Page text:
A couple of interesting stories today:
HMRC Car and Car Fuel Benefit Calculator
Last week, HMRC announced that its car and fuel benefit calculator has been updated to include calculations for 2014 to 2015.
When a company car is made available for the private use of an employee a ‘benefit in kind’ value is calculated in relation to the car, and the fuel if that is also provided for private use.
- allows you to calculate the ‘benefit in kind’ value of a company car and, if appropriate the car fuel benefit
- provides an indication of the Income Tax you would be liable to pay for the provision of company car and car fuel benefit
The calculator allows calculations for the years 2009/10 up to 2014/15.
Information about forthcoming changes is available by following here.
To make a calculation, you need to go to: http://cccfcalculator.hmrc.gov.uk/ although it wasn’t working when I last tried it.
James Hay calls for flat rate of pension tax relief
A flat rate of pension tax relief would give most people a better incentive to save into pensions, according to Sipp provider James Hay, reported here.
The head of technical support at James Hay, Neil MacGillivray, said pensions were not as popular as ISAs with working age savers and cost the government, which only earns back £1 in every £3 in pensions’ tax relief.
Speaking at a masterclass at the New Model Adviser® conference, MacGillivray said it was time to look again at a recommendation made by Centre for Policy Studies author Michael Johnson in 2012, namely that pensions’ tax relief should not be given at individual’s marginal rate but on a flat rate basis.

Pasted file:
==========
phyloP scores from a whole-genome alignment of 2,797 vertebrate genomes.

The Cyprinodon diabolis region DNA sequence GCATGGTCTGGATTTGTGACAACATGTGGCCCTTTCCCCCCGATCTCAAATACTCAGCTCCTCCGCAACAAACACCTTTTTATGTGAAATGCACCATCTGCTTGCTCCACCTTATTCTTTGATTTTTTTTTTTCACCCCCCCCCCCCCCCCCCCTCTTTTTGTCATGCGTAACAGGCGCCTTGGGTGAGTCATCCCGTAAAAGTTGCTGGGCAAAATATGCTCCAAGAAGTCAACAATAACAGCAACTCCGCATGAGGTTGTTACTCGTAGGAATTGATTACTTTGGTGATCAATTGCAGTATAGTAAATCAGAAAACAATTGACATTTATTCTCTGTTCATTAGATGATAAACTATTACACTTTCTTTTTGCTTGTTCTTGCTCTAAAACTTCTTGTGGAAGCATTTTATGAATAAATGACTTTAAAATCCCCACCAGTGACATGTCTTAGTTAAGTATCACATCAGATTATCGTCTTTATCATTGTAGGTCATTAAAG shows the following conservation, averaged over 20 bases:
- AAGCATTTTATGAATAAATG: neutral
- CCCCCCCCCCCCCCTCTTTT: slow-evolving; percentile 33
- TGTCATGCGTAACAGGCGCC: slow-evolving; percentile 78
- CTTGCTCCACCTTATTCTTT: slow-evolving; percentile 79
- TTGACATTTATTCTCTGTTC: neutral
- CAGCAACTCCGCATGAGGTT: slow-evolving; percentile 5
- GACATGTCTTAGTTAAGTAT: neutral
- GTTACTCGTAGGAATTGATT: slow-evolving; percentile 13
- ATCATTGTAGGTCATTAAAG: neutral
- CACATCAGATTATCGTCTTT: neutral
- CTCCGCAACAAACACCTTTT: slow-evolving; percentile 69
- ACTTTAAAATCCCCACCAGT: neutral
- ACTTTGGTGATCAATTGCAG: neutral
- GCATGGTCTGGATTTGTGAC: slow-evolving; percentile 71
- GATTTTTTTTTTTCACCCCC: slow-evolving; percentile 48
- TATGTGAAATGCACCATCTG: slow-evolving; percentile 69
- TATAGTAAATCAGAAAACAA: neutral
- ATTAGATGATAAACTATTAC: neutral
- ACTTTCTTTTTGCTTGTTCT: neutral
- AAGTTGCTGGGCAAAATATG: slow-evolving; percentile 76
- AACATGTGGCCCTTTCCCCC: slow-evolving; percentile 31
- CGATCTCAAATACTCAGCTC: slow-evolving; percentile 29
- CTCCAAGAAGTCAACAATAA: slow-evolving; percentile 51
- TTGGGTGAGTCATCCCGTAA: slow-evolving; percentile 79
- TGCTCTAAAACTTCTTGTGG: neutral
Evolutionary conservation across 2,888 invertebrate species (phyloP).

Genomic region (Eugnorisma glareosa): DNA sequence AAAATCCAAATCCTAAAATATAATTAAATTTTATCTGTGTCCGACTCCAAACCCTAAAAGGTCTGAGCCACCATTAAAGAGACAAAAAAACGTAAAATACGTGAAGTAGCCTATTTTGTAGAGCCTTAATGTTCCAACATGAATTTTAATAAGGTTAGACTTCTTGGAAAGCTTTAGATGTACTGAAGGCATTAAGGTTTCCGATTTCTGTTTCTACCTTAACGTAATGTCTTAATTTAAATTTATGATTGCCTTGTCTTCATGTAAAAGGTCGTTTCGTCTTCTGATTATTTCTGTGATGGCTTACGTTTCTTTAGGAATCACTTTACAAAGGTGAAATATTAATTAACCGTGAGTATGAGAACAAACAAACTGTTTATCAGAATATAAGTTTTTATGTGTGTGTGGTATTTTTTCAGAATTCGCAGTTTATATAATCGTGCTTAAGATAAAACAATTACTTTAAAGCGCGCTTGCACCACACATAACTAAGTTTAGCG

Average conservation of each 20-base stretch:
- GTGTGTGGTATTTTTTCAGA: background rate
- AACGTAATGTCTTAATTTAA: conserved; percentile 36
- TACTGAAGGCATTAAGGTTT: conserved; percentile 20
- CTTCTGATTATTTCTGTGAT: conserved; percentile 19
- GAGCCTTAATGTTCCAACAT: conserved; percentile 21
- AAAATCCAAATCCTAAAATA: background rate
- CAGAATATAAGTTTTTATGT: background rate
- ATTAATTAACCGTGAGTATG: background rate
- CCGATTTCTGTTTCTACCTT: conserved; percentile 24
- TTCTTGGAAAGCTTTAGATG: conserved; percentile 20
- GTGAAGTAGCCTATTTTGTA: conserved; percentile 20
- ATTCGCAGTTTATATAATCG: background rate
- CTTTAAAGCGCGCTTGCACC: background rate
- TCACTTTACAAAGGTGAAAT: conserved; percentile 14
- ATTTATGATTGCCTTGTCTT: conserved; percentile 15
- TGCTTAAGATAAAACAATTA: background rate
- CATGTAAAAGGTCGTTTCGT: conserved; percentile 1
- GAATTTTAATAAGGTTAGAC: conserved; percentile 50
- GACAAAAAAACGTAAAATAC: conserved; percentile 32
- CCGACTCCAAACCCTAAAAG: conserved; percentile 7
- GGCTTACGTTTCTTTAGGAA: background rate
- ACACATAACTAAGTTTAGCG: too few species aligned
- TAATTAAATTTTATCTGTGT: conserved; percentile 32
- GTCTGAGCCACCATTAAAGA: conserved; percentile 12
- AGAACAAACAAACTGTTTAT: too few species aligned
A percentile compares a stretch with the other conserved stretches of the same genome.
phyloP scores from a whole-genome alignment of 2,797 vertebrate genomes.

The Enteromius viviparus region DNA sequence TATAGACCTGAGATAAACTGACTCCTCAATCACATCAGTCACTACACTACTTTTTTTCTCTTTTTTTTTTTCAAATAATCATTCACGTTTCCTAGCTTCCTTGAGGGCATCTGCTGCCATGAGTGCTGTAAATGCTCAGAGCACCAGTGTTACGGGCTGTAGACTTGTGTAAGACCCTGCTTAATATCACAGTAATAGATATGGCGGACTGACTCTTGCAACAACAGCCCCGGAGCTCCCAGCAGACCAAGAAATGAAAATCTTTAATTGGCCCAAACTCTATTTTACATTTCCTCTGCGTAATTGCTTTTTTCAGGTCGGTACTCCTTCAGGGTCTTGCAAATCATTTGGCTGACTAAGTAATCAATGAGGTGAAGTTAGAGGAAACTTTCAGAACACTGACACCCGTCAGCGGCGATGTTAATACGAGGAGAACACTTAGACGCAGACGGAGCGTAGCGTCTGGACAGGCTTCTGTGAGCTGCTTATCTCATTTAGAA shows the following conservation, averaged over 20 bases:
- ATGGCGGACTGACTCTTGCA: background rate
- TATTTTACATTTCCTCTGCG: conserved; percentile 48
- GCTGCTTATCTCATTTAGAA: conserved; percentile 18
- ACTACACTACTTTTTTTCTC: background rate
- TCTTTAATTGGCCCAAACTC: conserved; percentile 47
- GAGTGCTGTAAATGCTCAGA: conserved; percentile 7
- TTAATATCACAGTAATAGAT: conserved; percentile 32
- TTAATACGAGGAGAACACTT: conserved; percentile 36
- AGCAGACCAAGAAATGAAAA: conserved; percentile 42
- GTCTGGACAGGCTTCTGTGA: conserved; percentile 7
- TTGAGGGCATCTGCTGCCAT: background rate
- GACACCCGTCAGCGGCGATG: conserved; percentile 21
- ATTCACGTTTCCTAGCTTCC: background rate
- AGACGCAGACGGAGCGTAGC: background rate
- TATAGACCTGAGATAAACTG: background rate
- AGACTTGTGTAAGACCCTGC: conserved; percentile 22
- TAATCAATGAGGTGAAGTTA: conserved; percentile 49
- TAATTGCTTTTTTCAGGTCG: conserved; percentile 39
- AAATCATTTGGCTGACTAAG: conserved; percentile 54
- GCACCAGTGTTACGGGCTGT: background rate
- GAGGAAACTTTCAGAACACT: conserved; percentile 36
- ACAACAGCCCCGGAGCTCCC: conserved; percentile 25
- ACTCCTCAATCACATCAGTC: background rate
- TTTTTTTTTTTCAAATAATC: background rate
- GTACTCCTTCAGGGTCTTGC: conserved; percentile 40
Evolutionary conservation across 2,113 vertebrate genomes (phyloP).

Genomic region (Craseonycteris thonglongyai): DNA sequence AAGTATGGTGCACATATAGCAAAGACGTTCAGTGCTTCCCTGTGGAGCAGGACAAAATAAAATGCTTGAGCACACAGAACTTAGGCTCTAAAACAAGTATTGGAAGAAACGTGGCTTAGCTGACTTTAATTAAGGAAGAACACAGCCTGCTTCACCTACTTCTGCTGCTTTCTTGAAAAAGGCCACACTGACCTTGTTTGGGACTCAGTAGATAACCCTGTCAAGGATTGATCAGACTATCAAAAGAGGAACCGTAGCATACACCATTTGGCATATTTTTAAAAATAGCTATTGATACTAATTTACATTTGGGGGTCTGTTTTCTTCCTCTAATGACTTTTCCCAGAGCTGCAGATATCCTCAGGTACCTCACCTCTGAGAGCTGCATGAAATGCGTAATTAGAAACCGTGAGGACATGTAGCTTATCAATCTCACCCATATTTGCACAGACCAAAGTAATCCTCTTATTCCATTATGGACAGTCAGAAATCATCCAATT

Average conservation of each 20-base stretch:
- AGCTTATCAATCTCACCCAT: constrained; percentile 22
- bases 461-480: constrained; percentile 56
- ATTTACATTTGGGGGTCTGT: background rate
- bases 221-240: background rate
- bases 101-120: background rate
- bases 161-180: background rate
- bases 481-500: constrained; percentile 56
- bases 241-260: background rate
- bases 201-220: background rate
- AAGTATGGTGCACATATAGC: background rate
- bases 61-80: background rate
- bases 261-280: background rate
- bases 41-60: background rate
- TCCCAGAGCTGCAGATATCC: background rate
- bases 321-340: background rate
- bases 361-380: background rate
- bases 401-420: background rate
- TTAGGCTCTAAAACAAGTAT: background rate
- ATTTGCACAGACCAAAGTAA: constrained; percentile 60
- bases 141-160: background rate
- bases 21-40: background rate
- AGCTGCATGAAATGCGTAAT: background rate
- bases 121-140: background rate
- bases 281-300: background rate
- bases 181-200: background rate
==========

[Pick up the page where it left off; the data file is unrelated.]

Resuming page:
‘If you are going to restrict tax relief you still need to incentivise people to save, if you won’t get tax relief at the higher rate then, as Michael Johnson suggest, there needs to be a flat rate at around 30% so it is cost neutral for the government.
‘For basic rate taxpayers it would be a real incentive to save. For a higher rate tax payer it would not be as good as incentive as it was, but still be better than an ISA.’
The New Model Advisers article says that the lifetime allowance for tax-relieved pension contributions was lowered from £1.8 million to £1.5 million in 2010 and will be cut to £1.25 million from April 2013. The annual allowance will also drop from £50,000 to £40,000. MacGillivray said further cuts to the annual allowance would make a lifetime allowance unnecessary.
He also called for a period of stability within pensions’ policy and to stop political meddling. ‘We should take the short-term politics out of pensions because politicians are elected for five-year periods and need to get elected,’ he said.
Disappointingly, new economic data published last week has cast serious doubts over the strength of the UK’s economic recovery. It has prompted warnings against an early rise in interest rates.
The Office for National Statistics (ONS) said that manufacturing activity and broader industrial output were both flat in November, from October. Not only that, but the ONS also revised down the growth figures for manufacturing and wider production for October. Separate figures showed construction activity fell 4%, the sharpest monthly decline since June 2012.